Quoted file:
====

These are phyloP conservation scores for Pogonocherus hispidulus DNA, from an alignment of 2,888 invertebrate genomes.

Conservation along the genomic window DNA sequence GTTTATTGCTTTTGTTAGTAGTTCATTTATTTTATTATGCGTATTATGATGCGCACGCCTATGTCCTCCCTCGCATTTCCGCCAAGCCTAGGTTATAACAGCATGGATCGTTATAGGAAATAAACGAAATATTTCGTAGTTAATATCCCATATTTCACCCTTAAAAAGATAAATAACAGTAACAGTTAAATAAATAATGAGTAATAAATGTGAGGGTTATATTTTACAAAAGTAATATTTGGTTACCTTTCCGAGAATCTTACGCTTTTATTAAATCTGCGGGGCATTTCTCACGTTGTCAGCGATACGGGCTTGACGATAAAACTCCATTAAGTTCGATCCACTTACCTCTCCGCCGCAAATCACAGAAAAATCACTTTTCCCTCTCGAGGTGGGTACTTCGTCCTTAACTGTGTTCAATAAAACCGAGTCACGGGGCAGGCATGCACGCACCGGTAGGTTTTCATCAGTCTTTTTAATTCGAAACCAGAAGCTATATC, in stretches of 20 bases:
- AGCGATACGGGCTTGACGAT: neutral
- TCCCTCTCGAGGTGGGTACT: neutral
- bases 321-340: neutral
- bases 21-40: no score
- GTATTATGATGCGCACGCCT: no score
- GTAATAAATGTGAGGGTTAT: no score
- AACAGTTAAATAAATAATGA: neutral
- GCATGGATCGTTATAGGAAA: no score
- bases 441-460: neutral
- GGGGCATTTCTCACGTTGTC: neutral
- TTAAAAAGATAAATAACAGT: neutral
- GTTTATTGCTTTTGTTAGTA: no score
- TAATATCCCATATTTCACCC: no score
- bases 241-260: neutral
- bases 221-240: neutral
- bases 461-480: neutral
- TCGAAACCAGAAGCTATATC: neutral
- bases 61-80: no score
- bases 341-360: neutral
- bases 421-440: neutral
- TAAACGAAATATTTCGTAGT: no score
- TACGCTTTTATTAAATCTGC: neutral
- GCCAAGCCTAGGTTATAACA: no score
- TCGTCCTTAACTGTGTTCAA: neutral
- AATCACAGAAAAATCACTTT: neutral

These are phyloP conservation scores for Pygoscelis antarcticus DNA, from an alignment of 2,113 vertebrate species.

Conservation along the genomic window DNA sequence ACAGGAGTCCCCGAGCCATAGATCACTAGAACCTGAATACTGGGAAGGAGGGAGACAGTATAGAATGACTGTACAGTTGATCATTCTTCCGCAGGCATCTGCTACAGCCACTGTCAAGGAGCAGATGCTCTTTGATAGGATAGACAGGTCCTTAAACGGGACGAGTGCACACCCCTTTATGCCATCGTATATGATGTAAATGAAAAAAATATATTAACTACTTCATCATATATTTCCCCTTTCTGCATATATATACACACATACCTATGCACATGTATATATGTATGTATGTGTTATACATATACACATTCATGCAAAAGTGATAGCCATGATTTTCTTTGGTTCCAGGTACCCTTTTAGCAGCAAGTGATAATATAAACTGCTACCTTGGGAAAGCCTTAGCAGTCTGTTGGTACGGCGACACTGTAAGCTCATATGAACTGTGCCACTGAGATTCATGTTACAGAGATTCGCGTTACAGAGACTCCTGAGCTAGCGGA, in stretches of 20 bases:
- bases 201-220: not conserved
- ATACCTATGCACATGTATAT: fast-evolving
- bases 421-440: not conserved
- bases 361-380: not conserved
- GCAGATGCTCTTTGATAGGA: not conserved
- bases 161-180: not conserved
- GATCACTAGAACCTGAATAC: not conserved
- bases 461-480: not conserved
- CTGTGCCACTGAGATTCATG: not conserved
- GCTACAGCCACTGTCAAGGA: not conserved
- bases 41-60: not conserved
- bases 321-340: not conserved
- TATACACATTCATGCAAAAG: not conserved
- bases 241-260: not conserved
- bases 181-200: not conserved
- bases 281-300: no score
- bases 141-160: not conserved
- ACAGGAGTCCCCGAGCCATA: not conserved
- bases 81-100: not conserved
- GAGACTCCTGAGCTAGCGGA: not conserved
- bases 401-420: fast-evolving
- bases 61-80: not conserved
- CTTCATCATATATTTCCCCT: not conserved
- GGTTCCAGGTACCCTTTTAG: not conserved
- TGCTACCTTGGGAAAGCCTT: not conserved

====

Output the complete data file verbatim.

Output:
These are phyloP conservation scores for Pogonocherus hispidulus DNA, from an alignment of 2,888 invertebrate genomes.

Conservation along the genomic window DNA sequence GTTTATTGCTTTTGTTAGTAGTTCATTTATTTTATTATGCGTATTATGATGCGCACGCCTATGTCCTCCCTCGCATTTCCGCCAAGCCTAGGTTATAACAGCATGGATCGTTATAGGAAATAAACGAAATATTTCGTAGTTAATATCCCATATTTCACCCTTAAAAAGATAAATAACAGTAACAGTTAAATAAATAATGAGTAATAAATGTGAGGGTTATATTTTACAAAAGTAATATTTGGTTACCTTTCCGAGAATCTTACGCTTTTATTAAATCTGCGGGGCATTTCTCACGTTGTCAGCGATACGGGCTTGACGATAAAACTCCATTAAGTTCGATCCACTTACCTCTCCGCCGCAAATCACAGAAAAATCACTTTTCCCTCTCGAGGTGGGTACTTCGTCCTTAACTGTGTTCAATAAAACCGAGTCACGGGGCAGGCATGCACGCACCGGTAGGTTTTCATCAGTCTTTTTAATTCGAAACCAGAAGCTATATC, in stretches of 20 bases:
- AGCGATACGGGCTTGACGAT: neutral
- TCCCTCTCGAGGTGGGTACT: neutral
- bases 321-340: neutral
- bases 21-40: no score
- GTATTATGATGCGCACGCCT: no score
- GTAATAAATGTGAGGGTTAT: no score
- AACAGTTAAATAAATAATGA: neutral
- GCATGGATCGTTATAGGAAA: no score
- bases 441-460: neutral
- GGGGCATTTCTCACGTTGTC: neutral
- TTAAAAAGATAAATAACAGT: neutral
- GTTTATTGCTTTTGTTAGTA: no score
- TAATATCCCATATTTCACCC: no score
- bases 241-260: neutral
- bases 221-240: neutral
- bases 461-480: neutral
- TCGAAACCAGAAGCTATATC: neutral
- bases 61-80: no score
- bases 341-360: neutral
- bases 421-440: neutral
- TAAACGAAATATTTCGTAGT: no score
- TACGCTTTTATTAAATCTGC: neutral
- GCCAAGCCTAGGTTATAACA: no score
- TCGTCCTTAACTGTGTTCAA: neutral
- AATCACAGAAAAATCACTTT: neutral

These are phyloP conservation scores for Pygoscelis antarcticus DNA, from an alignment of 2,113 vertebrate species.

Conservation along the genomic window DNA sequence ACAGGAGTCCCCGAGCCATAGATCACTAGAACCTGAATACTGGGAAGGAGGGAGACAGTATAGAATGACTGTACAGTTGATCATTCTTCCGCAGGCATCTGCTACAGCCACTGTCAAGGAGCAGATGCTCTTTGATAGGATAGACAGGTCCTTAAACGGGACGAGTGCACACCCCTTTATGCCATCGTATATGATGTAAATGAAAAAAATATATTAACTACTTCATCATATATTTCCCCTTTCTGCATATATATACACACATACCTATGCACATGTATATATGTATGTATGTGTTATACATATACACATTCATGCAAAAGTGATAGCCATGATTTTCTTTGGTTCCAGGTACCCTTTTAGCAGCAAGTGATAATATAAACTGCTACCTTGGGAAAGCCTTAGCAGTCTGTTGGTACGGCGACACTGTAAGCTCATATGAACTGTGCCACTGAGATTCATGTTACAGAGATTCGCGTTACAGAGACTCCTGAGCTAGCGGA, in stretches of 20 bases:
- bases 201-220: not conserved
- ATACCTATGCACATGTATAT: fast-evolving
- bases 421-440: not conserved
- bases 361-380: not conserved
- GCAGATGCTCTTTGATAGGA: not conserved
- bases 161-180: not conserved
- GATCACTAGAACCTGAATAC: not conserved
- bases 461-480: not conserved
- CTGTGCCACTGAGATTCATG: not conserved
- GCTACAGCCACTGTCAAGGA: not conserved
- bases 41-60: not conserved
- bases 321-340: not conserved
- TATACACATTCATGCAAAAG: not conserved
- bases 241-260: not conserved
- bases 181-200: not conserved
- bases 281-300: no score
- bases 141-160: not conserved
- ACAGGAGTCCCCGAGCCATA: not conserved
- bases 81-100: not conserved
- GAGACTCCTGAGCTAGCGGA: not conserved
- bases 401-420: fast-evolving
- bases 61-80: not conserved
- CTTCATCATATATTTCCCCT: not conserved
- GGTTCCAGGTACCCTTTTAG: not conserved
- TGCTACCTTGGGAAAGCCTT: not conserved